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About force, mass, newton's 2nd law and inertial frame

  1. Dec 2, 2007 #1
    I was reading a physics textbook. It is stated that force is defined by mass and acceleration (a force of 1N causes a mass of 1kg to accelerate at 1ms^-2). In later part, it is stated that mass is defined by force and acceleration (a mass acted by a force of 1N accelerates at 1ms^-2 is 1kg). As force is defined by mass, mass has to be defined first. But mass is defined by force. So it's sth circular and I am confused.

    Also, Newton's 2nd law (and hence Newton's 1st law too) is only true for inertial frames. However, whether a frame is inertial is determined by whether Newton's 2nd law is true for that frame. Again it's sth circular and I'm am confused.

    Can anyone please clear my concept?
  2. jcsd
  3. Dec 2, 2007 #2

    D H

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    In the SI system, mass is defined first. The kilogram is a fundamental unit in the SI system. In fact, it is the only remaining fundamental unit that is still based on a prototype. The Newton (the SI unit of force) is a derived unit based on mass, distance, and time.

    The modern view is that Newton's first law defines the concept of inertial frames and introduces the concept of force. This law dictates the behavior (i.e., constant velocity) of an object that is not subject to any forces. This law does not define what a force is. It only posits behavior when no forces are present. So long as a body does move with a constant velocity when no forces are present, Newton's first law remains valid regardless of whether a force makes an object jump up and down or squirt sideways to avoid the force. Note well: A body with no net external forces does not move with a constant velocity in a non-inertial frame. Behavior given no net forces suffices to determine whether or not a reference frame is inertial.

    What Newton's second law does is specify behavior in an inertial frame (esablished by the first law) when the net forces acting on a body are other than zero. Note well that Newton's second law definition of force is very open-ended. It defines forces only in terms of what they do.

    Bottom line: No circularity. In SI, mass is fundamental, force is not. Note well: We could just as easily have made force a fundamental unit. That, along with distance and time, would require mass to be a derived unit. Newton's first law defines an inertial frame. Newton's second law defines force.
  4. Dec 2, 2007 #3


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    force = (change in mass * change in velocity) / change in time.

    That's why you need a reference point to build up these units, i.e. speed of light. So you'd start from the humble meter and work upwards.
  5. Dec 2, 2007 #4
    I'm not sure I agree entirely with DH. It's true that the standard used to define SI units of measurement is the kg and that the force of 1 N is derived from that. As he points out, though, it could have been the other way around, and I'd suggest that the main reason the kg is used as the standard is that it's much easier to create and maintain a 1 kg artifact than to create and maintain a 1 N artifact (how do you store a "force" in a box somewhere?).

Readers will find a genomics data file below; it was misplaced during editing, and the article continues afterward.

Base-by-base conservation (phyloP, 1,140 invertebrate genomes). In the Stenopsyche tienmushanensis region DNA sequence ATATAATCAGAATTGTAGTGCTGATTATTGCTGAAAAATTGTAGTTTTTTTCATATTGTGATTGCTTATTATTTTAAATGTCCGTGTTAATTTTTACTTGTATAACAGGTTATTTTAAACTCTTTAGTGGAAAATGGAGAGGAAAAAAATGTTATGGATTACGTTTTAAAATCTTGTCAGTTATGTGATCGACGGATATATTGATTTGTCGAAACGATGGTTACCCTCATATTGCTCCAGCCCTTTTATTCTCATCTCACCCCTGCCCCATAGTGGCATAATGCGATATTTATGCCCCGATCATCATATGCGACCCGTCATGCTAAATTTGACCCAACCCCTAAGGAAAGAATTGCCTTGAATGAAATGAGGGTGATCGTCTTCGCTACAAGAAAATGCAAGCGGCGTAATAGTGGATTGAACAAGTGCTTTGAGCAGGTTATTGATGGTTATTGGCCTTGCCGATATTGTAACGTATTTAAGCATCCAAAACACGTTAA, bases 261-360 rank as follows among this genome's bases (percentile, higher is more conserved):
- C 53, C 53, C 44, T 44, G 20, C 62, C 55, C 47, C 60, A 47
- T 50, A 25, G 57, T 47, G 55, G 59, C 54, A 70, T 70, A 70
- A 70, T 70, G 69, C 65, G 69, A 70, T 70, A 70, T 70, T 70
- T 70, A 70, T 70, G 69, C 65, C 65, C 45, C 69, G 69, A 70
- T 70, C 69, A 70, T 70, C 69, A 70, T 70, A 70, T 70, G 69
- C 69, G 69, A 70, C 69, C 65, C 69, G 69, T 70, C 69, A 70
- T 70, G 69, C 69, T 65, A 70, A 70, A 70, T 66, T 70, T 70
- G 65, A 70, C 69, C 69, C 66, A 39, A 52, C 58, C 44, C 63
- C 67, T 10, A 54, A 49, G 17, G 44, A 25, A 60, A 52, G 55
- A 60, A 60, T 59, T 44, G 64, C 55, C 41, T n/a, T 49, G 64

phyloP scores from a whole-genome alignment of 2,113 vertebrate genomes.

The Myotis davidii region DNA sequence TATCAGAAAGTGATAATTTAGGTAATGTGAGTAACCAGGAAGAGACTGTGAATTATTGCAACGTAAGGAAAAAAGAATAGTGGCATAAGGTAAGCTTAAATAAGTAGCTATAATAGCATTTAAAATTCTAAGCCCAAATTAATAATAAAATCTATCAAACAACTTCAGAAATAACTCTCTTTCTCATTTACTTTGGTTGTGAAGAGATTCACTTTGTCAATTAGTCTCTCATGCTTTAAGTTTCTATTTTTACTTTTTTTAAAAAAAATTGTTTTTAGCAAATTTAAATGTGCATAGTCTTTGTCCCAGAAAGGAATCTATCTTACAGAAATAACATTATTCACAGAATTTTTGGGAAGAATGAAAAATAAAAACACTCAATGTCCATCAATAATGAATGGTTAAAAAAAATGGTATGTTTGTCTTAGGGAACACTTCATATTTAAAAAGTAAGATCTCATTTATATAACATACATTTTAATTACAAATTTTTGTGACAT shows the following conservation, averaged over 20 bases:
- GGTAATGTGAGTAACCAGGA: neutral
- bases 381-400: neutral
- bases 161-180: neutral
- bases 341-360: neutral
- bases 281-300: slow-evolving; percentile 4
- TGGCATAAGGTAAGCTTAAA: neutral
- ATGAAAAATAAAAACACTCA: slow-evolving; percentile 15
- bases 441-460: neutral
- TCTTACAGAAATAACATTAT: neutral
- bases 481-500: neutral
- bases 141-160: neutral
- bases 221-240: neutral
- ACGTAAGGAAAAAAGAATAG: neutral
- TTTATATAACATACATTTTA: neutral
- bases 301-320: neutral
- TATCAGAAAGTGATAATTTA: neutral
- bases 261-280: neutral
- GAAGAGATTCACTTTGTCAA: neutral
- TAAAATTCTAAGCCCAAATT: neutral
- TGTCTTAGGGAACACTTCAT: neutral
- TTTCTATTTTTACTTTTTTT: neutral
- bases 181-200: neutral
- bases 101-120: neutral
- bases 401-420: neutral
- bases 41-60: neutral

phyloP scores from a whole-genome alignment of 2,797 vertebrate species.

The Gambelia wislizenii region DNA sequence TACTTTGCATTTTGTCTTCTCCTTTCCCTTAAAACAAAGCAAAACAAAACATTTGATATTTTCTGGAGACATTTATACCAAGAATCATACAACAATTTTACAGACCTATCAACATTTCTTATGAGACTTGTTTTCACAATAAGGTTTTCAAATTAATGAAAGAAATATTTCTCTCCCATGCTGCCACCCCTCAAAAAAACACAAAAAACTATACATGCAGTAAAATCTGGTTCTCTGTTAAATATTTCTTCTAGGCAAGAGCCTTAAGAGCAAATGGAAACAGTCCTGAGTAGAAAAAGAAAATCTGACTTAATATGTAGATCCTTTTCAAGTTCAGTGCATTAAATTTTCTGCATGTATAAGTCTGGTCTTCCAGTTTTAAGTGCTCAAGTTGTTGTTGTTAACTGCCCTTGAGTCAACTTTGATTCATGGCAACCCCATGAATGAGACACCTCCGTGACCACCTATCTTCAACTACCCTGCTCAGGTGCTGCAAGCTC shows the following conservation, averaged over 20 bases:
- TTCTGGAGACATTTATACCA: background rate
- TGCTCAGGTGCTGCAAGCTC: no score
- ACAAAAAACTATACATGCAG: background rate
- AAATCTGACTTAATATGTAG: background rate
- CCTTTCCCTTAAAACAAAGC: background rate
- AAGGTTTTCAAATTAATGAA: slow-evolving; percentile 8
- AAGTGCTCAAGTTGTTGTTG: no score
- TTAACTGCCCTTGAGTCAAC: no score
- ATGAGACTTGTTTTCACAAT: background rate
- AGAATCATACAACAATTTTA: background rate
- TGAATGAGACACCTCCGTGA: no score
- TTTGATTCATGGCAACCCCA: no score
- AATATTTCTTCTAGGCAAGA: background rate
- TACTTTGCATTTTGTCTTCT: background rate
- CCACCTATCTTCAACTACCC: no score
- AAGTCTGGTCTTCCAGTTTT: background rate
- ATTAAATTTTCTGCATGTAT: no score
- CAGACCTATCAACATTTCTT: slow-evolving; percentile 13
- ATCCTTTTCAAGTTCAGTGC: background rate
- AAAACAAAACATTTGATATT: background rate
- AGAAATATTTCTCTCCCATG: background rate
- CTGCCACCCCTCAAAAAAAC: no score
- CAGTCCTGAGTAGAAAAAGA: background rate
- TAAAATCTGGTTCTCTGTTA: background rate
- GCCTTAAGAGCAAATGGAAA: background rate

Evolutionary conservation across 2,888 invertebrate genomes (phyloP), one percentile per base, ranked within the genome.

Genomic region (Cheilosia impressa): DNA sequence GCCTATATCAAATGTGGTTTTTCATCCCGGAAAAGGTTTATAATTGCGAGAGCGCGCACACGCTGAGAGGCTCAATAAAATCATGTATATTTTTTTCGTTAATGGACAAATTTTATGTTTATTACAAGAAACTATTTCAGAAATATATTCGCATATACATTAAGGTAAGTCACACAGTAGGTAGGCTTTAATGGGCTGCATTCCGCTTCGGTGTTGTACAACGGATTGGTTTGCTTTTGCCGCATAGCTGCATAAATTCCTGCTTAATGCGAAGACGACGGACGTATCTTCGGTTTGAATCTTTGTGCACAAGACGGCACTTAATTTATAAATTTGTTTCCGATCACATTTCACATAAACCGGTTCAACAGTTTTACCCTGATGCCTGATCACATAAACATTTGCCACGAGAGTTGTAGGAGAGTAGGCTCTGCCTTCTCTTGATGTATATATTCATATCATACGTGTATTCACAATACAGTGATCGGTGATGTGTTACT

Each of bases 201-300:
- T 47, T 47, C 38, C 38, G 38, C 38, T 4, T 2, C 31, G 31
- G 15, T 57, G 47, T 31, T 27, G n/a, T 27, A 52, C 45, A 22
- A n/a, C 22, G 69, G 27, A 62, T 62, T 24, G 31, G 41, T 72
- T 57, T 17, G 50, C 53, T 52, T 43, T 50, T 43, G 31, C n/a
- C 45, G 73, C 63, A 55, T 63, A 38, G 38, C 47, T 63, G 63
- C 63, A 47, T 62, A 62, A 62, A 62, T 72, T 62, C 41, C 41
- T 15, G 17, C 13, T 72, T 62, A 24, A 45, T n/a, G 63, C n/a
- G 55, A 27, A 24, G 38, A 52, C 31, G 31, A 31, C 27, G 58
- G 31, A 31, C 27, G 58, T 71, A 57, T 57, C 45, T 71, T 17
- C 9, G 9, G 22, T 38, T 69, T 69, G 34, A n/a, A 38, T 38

That all has to do with defining standards for measurement, however - it's all secondary to the fundamental definition of what the physical quantity is in the first place, which is what I believe lwymarie was asking about in the original post. Physical quantities are generally defined in terms of measurements, and we have very basic notions of how to measure length and time, but not of how to measure mass. We generally measure it by balancing forces, such as the force of gravity and the force of a spring in a scale, or by measuring the acceleration produced by a known force, which can be measured without first knowing mass, e.g. with a stretched calibrated spring.

    In school I learned that the second definition lwymarie gave is correct for mass, i.e. that mass is the ratio of force to acceleration, both of which may be defined and measured independently. The first definition is correct for defining a unit of measurement for forces, but not for defining what a force is, in my opinion.

    [By the way, I'm really talking about "inertial mass" here. "Gravitational mass" comes up in Newton's Law of gravity, but for the sake of measuring mass with a spring scale here, we can just take it as given that the weight of an object, i.e. the force of gravity on it, is proportional to its mass and not worry about the constant of proportionality.]
    Last edited: Dec 2, 2007
  6. Dec 2, 2007 #5


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    It is a good question. But as far as I know there is no good answer. Many years ago I read a (famous) book called "The Science of Mechanics" written by Ernst Mach (also famous) in the late 19th century. In the the book Mach is essentially trying to establish the "foundations" of newtonian mechanics and among other things give an answer to your question. However, as far as I understood when I read it (which, again, was quite a while ago) he is forced to conclude that there is no good answer, force and mass are in newtonian mechanics essentially defined in terms of each other giving rise to a "circular argument" as you have correctly observed.
    Also, as far as I know Newton was also aware of this problem so it is by no means a new question.
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